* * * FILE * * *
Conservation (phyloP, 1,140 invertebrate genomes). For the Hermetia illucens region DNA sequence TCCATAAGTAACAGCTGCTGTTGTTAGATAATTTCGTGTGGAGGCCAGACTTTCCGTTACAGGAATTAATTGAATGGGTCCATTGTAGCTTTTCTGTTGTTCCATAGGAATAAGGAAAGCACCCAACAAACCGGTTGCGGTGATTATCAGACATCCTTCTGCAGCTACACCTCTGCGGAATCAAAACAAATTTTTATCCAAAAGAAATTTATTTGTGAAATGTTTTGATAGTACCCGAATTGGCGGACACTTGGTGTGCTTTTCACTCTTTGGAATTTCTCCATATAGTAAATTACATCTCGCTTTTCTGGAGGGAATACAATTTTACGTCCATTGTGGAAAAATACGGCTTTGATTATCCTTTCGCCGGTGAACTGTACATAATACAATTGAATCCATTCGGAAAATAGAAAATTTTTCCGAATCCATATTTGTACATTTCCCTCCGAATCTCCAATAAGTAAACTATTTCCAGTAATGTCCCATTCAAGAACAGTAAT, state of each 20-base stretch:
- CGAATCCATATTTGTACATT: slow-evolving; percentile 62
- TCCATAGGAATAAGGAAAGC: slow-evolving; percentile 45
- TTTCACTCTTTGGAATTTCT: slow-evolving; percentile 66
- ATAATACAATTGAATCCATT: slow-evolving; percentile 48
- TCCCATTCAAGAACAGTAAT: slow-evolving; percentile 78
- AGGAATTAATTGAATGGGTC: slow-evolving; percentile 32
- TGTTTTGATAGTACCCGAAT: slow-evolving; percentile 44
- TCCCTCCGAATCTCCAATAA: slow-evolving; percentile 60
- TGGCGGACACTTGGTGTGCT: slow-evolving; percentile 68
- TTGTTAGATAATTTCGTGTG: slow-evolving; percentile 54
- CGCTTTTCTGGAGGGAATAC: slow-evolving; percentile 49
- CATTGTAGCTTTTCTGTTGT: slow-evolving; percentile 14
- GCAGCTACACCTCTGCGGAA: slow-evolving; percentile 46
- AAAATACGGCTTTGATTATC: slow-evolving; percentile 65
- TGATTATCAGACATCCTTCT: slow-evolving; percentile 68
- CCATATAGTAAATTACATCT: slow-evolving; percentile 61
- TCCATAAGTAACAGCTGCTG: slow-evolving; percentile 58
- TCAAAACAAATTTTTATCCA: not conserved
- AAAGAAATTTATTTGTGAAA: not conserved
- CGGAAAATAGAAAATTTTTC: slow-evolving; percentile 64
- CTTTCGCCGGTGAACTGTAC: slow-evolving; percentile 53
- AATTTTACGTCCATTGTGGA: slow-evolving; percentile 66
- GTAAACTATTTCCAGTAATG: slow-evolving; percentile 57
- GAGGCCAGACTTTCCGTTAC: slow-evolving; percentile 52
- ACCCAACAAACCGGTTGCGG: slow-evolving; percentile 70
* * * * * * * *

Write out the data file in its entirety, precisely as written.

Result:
Conservation (phyloP, 1,140 invertebrate genomes). For the Hermetia illucens region DNA sequence TCCATAAGTAACAGCTGCTGTTGTTAGATAATTTCGTGTGGAGGCCAGACTTTCCGTTACAGGAATTAATTGAATGGGTCCATTGTAGCTTTTCTGTTGTTCCATAGGAATAAGGAAAGCACCCAACAAACCGGTTGCGGTGATTATCAGACATCCTTCTGCAGCTACACCTCTGCGGAATCAAAACAAATTTTTATCCAAAAGAAATTTATTTGTGAAATGTTTTGATAGTACCCGAATTGGCGGACACTTGGTGTGCTTTTCACTCTTTGGAATTTCTCCATATAGTAAATTACATCTCGCTTTTCTGGAGGGAATACAATTTTACGTCCATTGTGGAAAAATACGGCTTTGATTATCCTTTCGCCGGTGAACTGTACATAATACAATTGAATCCATTCGGAAAATAGAAAATTTTTCCGAATCCATATTTGTACATTTCCCTCCGAATCTCCAATAAGTAAACTATTTCCAGTAATGTCCCATTCAAGAACAGTAAT, state of each 20-base stretch:
- CGAATCCATATTTGTACATT: slow-evolving; percentile 62
- TCCATAGGAATAAGGAAAGC: slow-evolving; percentile 45
- TTTCACTCTTTGGAATTTCT: slow-evolving; percentile 66
- ATAATACAATTGAATCCATT: slow-evolving; percentile 48
- TCCCATTCAAGAACAGTAAT: slow-evolving; percentile 78
- AGGAATTAATTGAATGGGTC: slow-evolving; percentile 32
- TGTTTTGATAGTACCCGAAT: slow-evolving; percentile 44
- TCCCTCCGAATCTCCAATAA: slow-evolving; percentile 60
- TGGCGGACACTTGGTGTGCT: slow-evolving; percentile 68
- TTGTTAGATAATTTCGTGTG: slow-evolving; percentile 54
- CGCTTTTCTGGAGGGAATAC: slow-evolving; percentile 49
- CATTGTAGCTTTTCTGTTGT: slow-evolving; percentile 14
- GCAGCTACACCTCTGCGGAA: slow-evolving; percentile 46
- AAAATACGGCTTTGATTATC: slow-evolving; percentile 65
- TGATTATCAGACATCCTTCT: slow-evolving; percentile 68
- CCATATAGTAAATTACATCT: slow-evolving; percentile 61
- TCCATAAGTAACAGCTGCTG: slow-evolving; percentile 58
- TCAAAACAAATTTTTATCCA: not conserved
- AAAGAAATTTATTTGTGAAA: not conserved
- CGGAAAATAGAAAATTTTTC: slow-evolving; percentile 64
- CTTTCGCCGGTGAACTGTAC: slow-evolving; percentile 53
- AATTTTACGTCCATTGTGGA: slow-evolving; percentile 66
- GTAAACTATTTCCAGTAATG: slow-evolving; percentile 57
- GAGGCCAGACTTTCCGTTAC: slow-evolving; percentile 52
- ACCCAACAAACCGGTTGCGG: slow-evolving; percentile 70